Jay Rayner


Born
in The United Kingdom
January 01, 1966

Genre


Jay Rayner is a British journalist, writer and broadcaster born in 1966.


Average rating: 3.68 · 2,605 ratings · 328 reviews · 13 distinct worksSimilar authors
The Man Who Ate the World: ...

3.56 avg rating — 717 ratings — published 2008 — 10 editions
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A Greedy Man in a Hungry Wo...

3.90 avg rating — 606 ratings — published 2013 — 4 editions
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My Dining Hell: Twenty Ways...

3.86 avg rating — 342 ratings — published 2012 — 4 editions
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The Apologist

3.19 avg rating — 363 ratings — published 2004 — 9 editions
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The Ten (Food) Commandments

4.02 avg rating — 194 ratings2 editions
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Day of Atonement

3.96 avg rating — 93 ratings — published 1998 — 3 editions
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Eating Crow: A Novel of Apo...

2.96 avg rating — 118 ratings — published 2004 — 9 editions
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Wasted Calories and Ruined ...

4.24 avg rating — 119 ratings3 editions
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The Oyster House Siege

3.57 avg rating — 30 ratings2 editions
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Star Dust falling: the stor...

3.89 avg rating — 18 ratings — published 2002 — 3 editions
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More books by Jay Rayner…

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“Too often we only identify the crucial points in our lives in retrospect. At the time we are too absorbed in the fetid detail of the moment to spot where it is leading us. But not this time. I was experiencing one of my dad’s deafening moments. If my life could be understood as a meal of many courses (and let’s be honest, much of it actually was), then I had finished the starters and I was limbering up for the main event. So far, of course, I had made a stinking mess of it. I had spilled the wine. I had dropped my cutlery on the floor and sprayed the fine white linen with sauce. I had even spat out some of my food because I didn’t like the taste of it.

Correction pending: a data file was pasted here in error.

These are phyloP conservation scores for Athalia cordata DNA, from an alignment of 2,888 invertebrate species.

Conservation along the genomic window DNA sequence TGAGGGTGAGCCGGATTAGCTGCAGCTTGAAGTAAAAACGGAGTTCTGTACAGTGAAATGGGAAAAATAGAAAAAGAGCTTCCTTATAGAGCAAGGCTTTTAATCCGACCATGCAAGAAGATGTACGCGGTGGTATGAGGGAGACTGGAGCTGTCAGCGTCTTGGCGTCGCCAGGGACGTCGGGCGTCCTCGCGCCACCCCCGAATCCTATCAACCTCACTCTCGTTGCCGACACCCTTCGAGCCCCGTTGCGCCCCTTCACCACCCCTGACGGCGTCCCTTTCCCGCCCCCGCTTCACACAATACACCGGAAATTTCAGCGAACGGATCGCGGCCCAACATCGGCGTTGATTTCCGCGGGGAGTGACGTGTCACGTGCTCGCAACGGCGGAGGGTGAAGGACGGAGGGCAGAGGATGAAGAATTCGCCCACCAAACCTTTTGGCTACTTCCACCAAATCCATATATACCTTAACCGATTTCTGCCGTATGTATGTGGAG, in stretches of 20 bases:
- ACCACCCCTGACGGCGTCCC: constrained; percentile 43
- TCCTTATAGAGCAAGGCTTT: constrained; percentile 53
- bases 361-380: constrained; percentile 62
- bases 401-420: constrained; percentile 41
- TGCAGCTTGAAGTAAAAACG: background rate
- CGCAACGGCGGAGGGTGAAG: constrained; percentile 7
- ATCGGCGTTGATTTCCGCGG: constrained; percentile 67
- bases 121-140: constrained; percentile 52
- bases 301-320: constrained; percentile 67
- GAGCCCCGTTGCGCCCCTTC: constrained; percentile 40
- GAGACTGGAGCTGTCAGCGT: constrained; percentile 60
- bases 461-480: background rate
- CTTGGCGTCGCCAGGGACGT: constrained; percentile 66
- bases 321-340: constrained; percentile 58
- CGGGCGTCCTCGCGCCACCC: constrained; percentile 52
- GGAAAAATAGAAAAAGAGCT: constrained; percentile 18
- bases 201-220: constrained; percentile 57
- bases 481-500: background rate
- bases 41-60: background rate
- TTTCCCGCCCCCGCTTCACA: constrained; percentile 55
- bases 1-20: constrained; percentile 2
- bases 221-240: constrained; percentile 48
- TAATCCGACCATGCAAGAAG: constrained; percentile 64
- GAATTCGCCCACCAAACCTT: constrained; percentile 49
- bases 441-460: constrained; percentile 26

“But it doesn’t matter because, look, here come the waiters. They are scraping away the debris with their little horn and steel blades, pulled with studied grace from the hidden pockets of their white aprons. They are laying new tablecloths, arranging new cutlery, placing before me great domed wine glasses, newly polished to a sparkle. There are more dishes to come, more flavors to try, and this time I will not spill or spit or drop or splash. I will not push the plate away from me, the food only half eaten. I am ready for everything they are preparing to serve me. Be in no doubt; it will all be fine.” (pp.115-6)”
Jay Rayner, Eating Crow: A Novel of Apology

“The dish is...a fearsomely good combination of flavors and textures, the tapioca and the caviar playing tag with each other in the mouth.”
Jay Rayner, The Man Who Ate the World: In Search of the Perfect Dinner

“It does not have walls splattered with gold leaf like King Midas has had a nosebleed.”
Jay Rayner, The Man Who Ate the World: In Search of the Perfect Dinner



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